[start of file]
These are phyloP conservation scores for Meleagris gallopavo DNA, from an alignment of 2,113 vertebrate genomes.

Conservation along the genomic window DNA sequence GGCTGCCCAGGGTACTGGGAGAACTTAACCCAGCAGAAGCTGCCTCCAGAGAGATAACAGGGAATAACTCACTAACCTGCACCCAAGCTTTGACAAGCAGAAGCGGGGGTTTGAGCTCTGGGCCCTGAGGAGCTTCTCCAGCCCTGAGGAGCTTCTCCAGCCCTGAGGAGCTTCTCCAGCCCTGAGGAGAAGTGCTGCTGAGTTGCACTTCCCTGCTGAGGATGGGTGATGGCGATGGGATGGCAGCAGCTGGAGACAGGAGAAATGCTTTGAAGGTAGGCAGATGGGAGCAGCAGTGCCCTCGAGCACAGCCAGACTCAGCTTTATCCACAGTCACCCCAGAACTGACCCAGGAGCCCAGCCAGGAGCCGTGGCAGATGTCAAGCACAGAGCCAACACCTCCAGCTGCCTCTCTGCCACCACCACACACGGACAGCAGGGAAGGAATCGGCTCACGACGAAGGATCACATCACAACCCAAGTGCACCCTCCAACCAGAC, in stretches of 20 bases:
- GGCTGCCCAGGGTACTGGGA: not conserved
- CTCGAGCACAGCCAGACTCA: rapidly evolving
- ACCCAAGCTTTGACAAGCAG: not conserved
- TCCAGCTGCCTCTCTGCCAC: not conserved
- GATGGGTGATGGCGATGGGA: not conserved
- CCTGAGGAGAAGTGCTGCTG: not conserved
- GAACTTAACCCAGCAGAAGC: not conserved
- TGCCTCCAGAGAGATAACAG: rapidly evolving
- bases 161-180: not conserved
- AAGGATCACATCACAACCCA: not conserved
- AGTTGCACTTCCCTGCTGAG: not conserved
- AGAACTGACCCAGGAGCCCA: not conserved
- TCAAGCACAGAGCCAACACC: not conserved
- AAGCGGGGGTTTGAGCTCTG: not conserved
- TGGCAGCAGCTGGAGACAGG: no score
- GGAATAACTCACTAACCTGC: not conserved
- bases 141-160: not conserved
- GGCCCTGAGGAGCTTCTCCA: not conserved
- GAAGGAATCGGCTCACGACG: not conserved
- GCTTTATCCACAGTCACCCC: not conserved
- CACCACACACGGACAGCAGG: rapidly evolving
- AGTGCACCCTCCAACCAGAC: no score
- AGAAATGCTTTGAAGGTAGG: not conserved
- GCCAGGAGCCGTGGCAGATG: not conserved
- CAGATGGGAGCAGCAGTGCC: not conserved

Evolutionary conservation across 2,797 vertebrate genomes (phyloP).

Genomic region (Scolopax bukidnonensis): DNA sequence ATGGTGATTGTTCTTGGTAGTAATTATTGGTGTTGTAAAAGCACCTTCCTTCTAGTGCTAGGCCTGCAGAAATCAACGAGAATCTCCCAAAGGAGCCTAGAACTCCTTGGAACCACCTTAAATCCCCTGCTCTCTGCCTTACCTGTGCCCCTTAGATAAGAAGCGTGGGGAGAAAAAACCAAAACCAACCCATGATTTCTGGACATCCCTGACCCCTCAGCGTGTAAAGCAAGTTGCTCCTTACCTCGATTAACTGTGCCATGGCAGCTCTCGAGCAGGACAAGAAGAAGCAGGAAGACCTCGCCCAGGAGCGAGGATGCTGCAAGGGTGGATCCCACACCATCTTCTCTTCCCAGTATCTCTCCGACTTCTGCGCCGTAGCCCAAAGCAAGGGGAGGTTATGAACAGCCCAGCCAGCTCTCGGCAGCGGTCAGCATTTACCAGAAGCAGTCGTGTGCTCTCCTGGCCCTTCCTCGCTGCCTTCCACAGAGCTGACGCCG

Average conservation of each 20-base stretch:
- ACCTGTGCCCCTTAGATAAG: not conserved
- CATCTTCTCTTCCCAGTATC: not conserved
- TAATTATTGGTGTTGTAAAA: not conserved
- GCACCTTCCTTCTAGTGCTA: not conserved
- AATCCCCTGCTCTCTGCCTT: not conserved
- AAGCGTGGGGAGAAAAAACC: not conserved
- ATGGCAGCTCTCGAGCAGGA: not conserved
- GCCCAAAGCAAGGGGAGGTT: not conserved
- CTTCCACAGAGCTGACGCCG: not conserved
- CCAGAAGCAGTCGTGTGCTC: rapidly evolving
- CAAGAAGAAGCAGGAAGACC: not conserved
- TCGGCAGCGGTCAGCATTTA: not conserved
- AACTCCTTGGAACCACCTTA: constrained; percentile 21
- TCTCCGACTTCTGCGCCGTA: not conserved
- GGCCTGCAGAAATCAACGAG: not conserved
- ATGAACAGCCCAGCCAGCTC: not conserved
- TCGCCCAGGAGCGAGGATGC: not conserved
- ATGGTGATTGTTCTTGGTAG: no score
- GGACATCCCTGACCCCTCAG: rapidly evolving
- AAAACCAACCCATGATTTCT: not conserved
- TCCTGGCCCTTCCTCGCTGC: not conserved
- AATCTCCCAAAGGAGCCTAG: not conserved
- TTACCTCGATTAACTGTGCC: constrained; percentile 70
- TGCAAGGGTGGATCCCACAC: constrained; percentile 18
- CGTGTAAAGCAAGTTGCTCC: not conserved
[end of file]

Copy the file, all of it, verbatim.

These are phyloP conservation scores for Meleagris gallopavo DNA, from an alignment of 2,113 vertebrate genomes.

Conservation along the genomic window DNA sequence GGCTGCCCAGGGTACTGGGAGAACTTAACCCAGCAGAAGCTGCCTCCAGAGAGATAACAGGGAATAACTCACTAACCTGCACCCAAGCTTTGACAAGCAGAAGCGGGGGTTTGAGCTCTGGGCCCTGAGGAGCTTCTCCAGCCCTGAGGAGCTTCTCCAGCCCTGAGGAGCTTCTCCAGCCCTGAGGAGAAGTGCTGCTGAGTTGCACTTCCCTGCTGAGGATGGGTGATGGCGATGGGATGGCAGCAGCTGGAGACAGGAGAAATGCTTTGAAGGTAGGCAGATGGGAGCAGCAGTGCCCTCGAGCACAGCCAGACTCAGCTTTATCCACAGTCACCCCAGAACTGACCCAGGAGCCCAGCCAGGAGCCGTGGCAGATGTCAAGCACAGAGCCAACACCTCCAGCTGCCTCTCTGCCACCACCACACACGGACAGCAGGGAAGGAATCGGCTCACGACGAAGGATCACATCACAACCCAAGTGCACCCTCCAACCAGAC, in stretches of 20 bases:
- GGCTGCCCAGGGTACTGGGA: not conserved
- CTCGAGCACAGCCAGACTCA: rapidly evolving
- ACCCAAGCTTTGACAAGCAG: not conserved
- TCCAGCTGCCTCTCTGCCAC: not conserved
- GATGGGTGATGGCGATGGGA: not conserved
- CCTGAGGAGAAGTGCTGCTG: not conserved
- GAACTTAACCCAGCAGAAGC: not conserved
- TGCCTCCAGAGAGATAACAG: rapidly evolving
- bases 161-180: not conserved
- AAGGATCACATCACAACCCA: not conserved
- AGTTGCACTTCCCTGCTGAG: not conserved
- AGAACTGACCCAGGAGCCCA: not conserved
- TCAAGCACAGAGCCAACACC: not conserved
- AAGCGGGGGTTTGAGCTCTG: not conserved
- TGGCAGCAGCTGGAGACAGG: no score
- GGAATAACTCACTAACCTGC: not conserved
- bases 141-160: not conserved
- GGCCCTGAGGAGCTTCTCCA: not conserved
- GAAGGAATCGGCTCACGACG: not conserved
- GCTTTATCCACAGTCACCCC: not conserved
- CACCACACACGGACAGCAGG: rapidly evolving
- AGTGCACCCTCCAACCAGAC: no score
- AGAAATGCTTTGAAGGTAGG: not conserved
- GCCAGGAGCCGTGGCAGATG: not conserved
- CAGATGGGAGCAGCAGTGCC: not conserved

Evolutionary conservation across 2,797 vertebrate genomes (phyloP).

Genomic region (Scolopax bukidnonensis): DNA sequence ATGGTGATTGTTCTTGGTAGTAATTATTGGTGTTGTAAAAGCACCTTCCTTCTAGTGCTAGGCCTGCAGAAATCAACGAGAATCTCCCAAAGGAGCCTAGAACTCCTTGGAACCACCTTAAATCCCCTGCTCTCTGCCTTACCTGTGCCCCTTAGATAAGAAGCGTGGGGAGAAAAAACCAAAACCAACCCATGATTTCTGGACATCCCTGACCCCTCAGCGTGTAAAGCAAGTTGCTCCTTACCTCGATTAACTGTGCCATGGCAGCTCTCGAGCAGGACAAGAAGAAGCAGGAAGACCTCGCCCAGGAGCGAGGATGCTGCAAGGGTGGATCCCACACCATCTTCTCTTCCCAGTATCTCTCCGACTTCTGCGCCGTAGCCCAAAGCAAGGGGAGGTTATGAACAGCCCAGCCAGCTCTCGGCAGCGGTCAGCATTTACCAGAAGCAGTCGTGTGCTCTCCTGGCCCTTCCTCGCTGCCTTCCACAGAGCTGACGCCG

Average conservation of each 20-base stretch:
- ACCTGTGCCCCTTAGATAAG: not conserved
- CATCTTCTCTTCCCAGTATC: not conserved
- TAATTATTGGTGTTGTAAAA: not conserved
- GCACCTTCCTTCTAGTGCTA: not conserved
- AATCCCCTGCTCTCTGCCTT: not conserved
- AAGCGTGGGGAGAAAAAACC: not conserved
- ATGGCAGCTCTCGAGCAGGA: not conserved
- GCCCAAAGCAAGGGGAGGTT: not conserved
- CTTCCACAGAGCTGACGCCG: not conserved
- CCAGAAGCAGTCGTGTGCTC: rapidly evolving
- CAAGAAGAAGCAGGAAGACC: not conserved
- TCGGCAGCGGTCAGCATTTA: not conserved
- AACTCCTTGGAACCACCTTA: constrained; percentile 21
- TCTCCGACTTCTGCGCCGTA: not conserved
- GGCCTGCAGAAATCAACGAG: not conserved
- ATGAACAGCCCAGCCAGCTC: not conserved
- TCGCCCAGGAGCGAGGATGC: not conserved
- ATGGTGATTGTTCTTGGTAG: no score
- GGACATCCCTGACCCCTCAG: rapidly evolving
- AAAACCAACCCATGATTTCT: not conserved
- TCCTGGCCCTTCCTCGCTGC: not conserved
- AATCTCCCAAAGGAGCCTAG: not conserved
- TTACCTCGATTAACTGTGCC: constrained; percentile 70
- TGCAAGGGTGGATCCCACAC: constrained; percentile 18
- CGTGTAAAGCAAGTTGCTCC: not conserved